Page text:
18 January 2018




The Royal Ontario Museum’s newest blockbuster exhibition in the textiles gallery, titled simply Christian Dior, looks at how Dior reinvigorated women’s fashion after decades of practicality-driven, boyish women's clothes which came about because of the war years and Coco Chanel. The transition from Chanel's flapper styled dresses to Dior's hourglass and full-skirt silhouette, was a struggle many forget when viewing Dior's collections.

Christian Dior exhibition at the Royal Ontario Museum. Source

Coco Chanel opened her first fashion boutique in 1913, the first ever women's couture fashion house designed exclusively by a woman. Before Chanel, women's clothing required full skirts, petticoats, corsets, and ruffles. Her designs dropped the corsets, high waists, frills, and constricting sewing patterns worn for centuries before. Chanel changed the way women viewed fashion, which was just as much about sexual politics as design. Chanel was once quoted saying, 
“Designers have forgotten that there are women inside these dresses.”  Source
Her designs, in contrast, were simple, sophisticated, stylish, and practical. Chanel also said that she 
“…want[ed] to give women the chance to laugh and eat, without necessarily having to faint.” Source
Women loved the freedom Chanel’s dress designs gave them, with the loose boyish cuts, lower waistlines, and no enormous skirts with layers of petticoats to weigh them down or restrict movement.

Women on the streets of France in day coats, 1913. Source

Her designs gave women freedom to move without restriction, and her use of flexible jersey fabric during World War I - originally designed for men’s uniforms - meant women could comfortably work in factories and in shops, but still feel feminine. Soon her style was all the rage of both upper and lower classes. When the war ended, other fashion houses adopted Chanel’s designs, ending the era of corsets and opening to effervescent flappers. Chanel’s desire to elevate the value of women came from her value of fashion in a woman’s world.
“Dress shabbily and they remember the dress. Dress impeccably, and they remember the woman.” Source
Chanel's greatest claim to fame was the little black dress. Chanel published a photograph of her LBD in American Vogue, which to this day is considered an essential in many women’s closets. However, the little black dresses made now, often very form-fitting and revealing, are very different from the intentions of the original, which was designed to be elegant but practical. Vogue referred to it as “Chanel’s Ford”, like the Model T, saying it was "a sort of uniform for all women of taste".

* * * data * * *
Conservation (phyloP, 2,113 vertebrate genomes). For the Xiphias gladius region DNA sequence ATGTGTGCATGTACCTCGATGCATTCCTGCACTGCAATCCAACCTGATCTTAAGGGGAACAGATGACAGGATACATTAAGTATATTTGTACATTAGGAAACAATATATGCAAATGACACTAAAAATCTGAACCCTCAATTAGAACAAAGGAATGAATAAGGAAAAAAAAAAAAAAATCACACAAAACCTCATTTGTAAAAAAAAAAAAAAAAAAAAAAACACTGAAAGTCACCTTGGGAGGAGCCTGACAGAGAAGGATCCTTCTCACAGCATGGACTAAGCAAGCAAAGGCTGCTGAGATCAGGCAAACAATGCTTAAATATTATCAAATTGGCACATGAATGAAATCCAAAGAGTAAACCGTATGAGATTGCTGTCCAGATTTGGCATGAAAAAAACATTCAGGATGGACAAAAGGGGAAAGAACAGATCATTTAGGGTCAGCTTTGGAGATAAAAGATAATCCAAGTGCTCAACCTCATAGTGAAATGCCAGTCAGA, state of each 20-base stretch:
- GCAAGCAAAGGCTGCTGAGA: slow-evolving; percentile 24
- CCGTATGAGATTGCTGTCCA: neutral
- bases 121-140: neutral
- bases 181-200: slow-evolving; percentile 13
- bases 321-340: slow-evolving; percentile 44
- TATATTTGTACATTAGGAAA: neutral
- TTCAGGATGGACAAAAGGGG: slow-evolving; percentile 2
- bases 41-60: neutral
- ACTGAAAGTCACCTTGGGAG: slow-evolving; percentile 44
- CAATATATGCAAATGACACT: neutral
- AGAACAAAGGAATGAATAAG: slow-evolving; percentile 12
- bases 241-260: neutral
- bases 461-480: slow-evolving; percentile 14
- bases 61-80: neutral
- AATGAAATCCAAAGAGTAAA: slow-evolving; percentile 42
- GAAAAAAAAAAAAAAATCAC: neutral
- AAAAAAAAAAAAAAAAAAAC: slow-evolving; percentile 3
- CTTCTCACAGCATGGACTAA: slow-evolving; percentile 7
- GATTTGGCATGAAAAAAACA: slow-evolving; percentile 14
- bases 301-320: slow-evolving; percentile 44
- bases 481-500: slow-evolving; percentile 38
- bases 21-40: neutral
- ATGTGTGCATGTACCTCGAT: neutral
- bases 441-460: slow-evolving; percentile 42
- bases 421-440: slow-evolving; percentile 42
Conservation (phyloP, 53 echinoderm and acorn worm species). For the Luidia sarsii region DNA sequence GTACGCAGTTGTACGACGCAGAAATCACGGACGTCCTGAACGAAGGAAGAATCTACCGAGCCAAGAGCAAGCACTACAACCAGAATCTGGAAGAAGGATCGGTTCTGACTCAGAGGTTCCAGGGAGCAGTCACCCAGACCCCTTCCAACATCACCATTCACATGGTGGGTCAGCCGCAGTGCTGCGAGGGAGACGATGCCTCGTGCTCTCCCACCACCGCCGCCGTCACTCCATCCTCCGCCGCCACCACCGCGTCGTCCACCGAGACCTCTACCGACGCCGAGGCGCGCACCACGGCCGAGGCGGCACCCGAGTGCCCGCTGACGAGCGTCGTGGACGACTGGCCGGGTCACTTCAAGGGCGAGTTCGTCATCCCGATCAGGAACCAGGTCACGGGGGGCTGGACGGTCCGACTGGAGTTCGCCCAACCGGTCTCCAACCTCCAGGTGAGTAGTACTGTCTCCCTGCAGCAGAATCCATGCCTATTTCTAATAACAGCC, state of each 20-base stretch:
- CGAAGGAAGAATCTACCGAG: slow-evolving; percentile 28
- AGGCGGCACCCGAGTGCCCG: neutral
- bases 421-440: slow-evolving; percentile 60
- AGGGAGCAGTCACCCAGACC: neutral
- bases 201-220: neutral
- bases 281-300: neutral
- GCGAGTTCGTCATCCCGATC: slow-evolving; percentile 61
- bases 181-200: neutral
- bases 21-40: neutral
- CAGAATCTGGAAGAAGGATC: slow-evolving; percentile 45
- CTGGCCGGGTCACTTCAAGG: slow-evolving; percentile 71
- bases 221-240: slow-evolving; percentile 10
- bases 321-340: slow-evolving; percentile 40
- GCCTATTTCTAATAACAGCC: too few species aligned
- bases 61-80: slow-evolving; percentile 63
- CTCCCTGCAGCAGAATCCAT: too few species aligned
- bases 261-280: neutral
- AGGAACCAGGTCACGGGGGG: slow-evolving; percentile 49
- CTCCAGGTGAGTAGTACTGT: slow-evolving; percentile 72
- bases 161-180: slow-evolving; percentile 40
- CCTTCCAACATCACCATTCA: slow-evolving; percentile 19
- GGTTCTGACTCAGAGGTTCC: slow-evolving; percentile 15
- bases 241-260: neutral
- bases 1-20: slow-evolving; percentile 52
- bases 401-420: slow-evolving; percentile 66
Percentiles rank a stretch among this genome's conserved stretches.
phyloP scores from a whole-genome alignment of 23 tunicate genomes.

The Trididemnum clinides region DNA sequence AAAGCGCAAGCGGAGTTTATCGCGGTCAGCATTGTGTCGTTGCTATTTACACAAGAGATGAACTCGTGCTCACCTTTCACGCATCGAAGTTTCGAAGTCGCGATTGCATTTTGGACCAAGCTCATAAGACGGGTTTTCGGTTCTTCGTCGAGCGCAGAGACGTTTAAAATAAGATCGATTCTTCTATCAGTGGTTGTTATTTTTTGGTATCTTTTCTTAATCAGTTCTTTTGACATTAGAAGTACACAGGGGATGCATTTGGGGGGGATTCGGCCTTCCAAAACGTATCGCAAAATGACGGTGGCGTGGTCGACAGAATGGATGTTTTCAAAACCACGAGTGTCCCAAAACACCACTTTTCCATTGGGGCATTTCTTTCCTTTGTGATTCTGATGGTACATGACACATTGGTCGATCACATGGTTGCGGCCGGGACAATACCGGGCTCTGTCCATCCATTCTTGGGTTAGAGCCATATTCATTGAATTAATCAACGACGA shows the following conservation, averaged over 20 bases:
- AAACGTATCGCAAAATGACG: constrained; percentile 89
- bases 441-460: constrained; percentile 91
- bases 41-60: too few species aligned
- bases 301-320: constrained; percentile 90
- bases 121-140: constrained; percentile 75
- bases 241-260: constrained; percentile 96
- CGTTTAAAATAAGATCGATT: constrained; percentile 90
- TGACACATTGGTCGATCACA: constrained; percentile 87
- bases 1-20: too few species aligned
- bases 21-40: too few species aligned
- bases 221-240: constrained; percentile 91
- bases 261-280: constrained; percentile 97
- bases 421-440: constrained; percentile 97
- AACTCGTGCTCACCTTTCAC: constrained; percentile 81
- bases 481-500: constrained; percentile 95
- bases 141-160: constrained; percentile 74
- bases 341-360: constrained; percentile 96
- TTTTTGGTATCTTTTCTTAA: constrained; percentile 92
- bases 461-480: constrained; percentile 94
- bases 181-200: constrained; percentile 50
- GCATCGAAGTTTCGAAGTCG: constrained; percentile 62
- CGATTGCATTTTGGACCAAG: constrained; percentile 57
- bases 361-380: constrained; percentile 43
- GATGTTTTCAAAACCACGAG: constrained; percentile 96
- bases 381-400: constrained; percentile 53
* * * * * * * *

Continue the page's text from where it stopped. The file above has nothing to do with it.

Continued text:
Coco Chanel's Little Black Dress. Source

The fashion world fell out of love with Chanel after World War II. Fashion had become so practical some considered it unexciting. Dior felt the overtly functional and masculine clothing made for women during the Second World War looked too “square shouldered, like boxers.” Christian Dior opened his first fashion house in late 1946, designing his women to look like
“flower ladies, with soft shoulders, busts in full bloom, willowy waists, and skirts that blossomed like corollas.” Source
Dior drew inspiration from the frilly, full-skirt, and corseted women of his childhood. The designs were simpler, with clean lines and enormous skirts which could take up to 30 metres of fabric to create – an extravagance which drew much criticism after years of strict rationing during the war. His pattern designs were considered revolutionary, what with the layering of five or six petticoats sewn together inside the skirt to increase its volume. Thus, the wearer only needed to put on one layer over her undergarments. Dior's hourglass silhouettes, with full skirts, padded bras, and cinched waists, were reminiscent of wealthier pre-war years.

Christian Dior exhibition at the Royal Ontario Museum. Source

Women loved the designs for their feel of luxury and femininity. However, Chanel felt Dior’s designs stood against everything she had achieved for women. The weight, volume of fabric, exaggerated  cinching of the waist, and exquisite detailing of Dior’s dresses made it difficult for women to move. In the ROM’s Dior exhibition, there is a video showing women wearing enormous Dior ballgowns, wandering around a lavish French bedroom and household, socializing in beautifully decorated sitting rooms, acting as moving decoration.

Christian Dior exhibition at the Royal Ontario Museum. Source

This struggle for the freedom of women’s bodies in fashion continues today through independent fashion designers striving to create designs that look good on all body types, and new inclusive couture lines. Where Chanel gave freedom to women to move, breathe, and play, Dior contributed to the thinking of those who wished to remove women from the work force and put them back in the home. Although Dior's designs are exquisite, they forgot to consider the living person inside them, and women in general, are more than mere beautiful flowers to look at.

To learn more:

Extraordinary Women - Coco Chanel

Christian Dior The Man Behind the Myth


  1. i mean Coco Chanel was a Nazi but okay

    1. Thank you for your input. In my post I explored the creative contribution Dior and Chanel made to the fashion world and the tension between them, and my research did not touch upon Chanel's personal ties.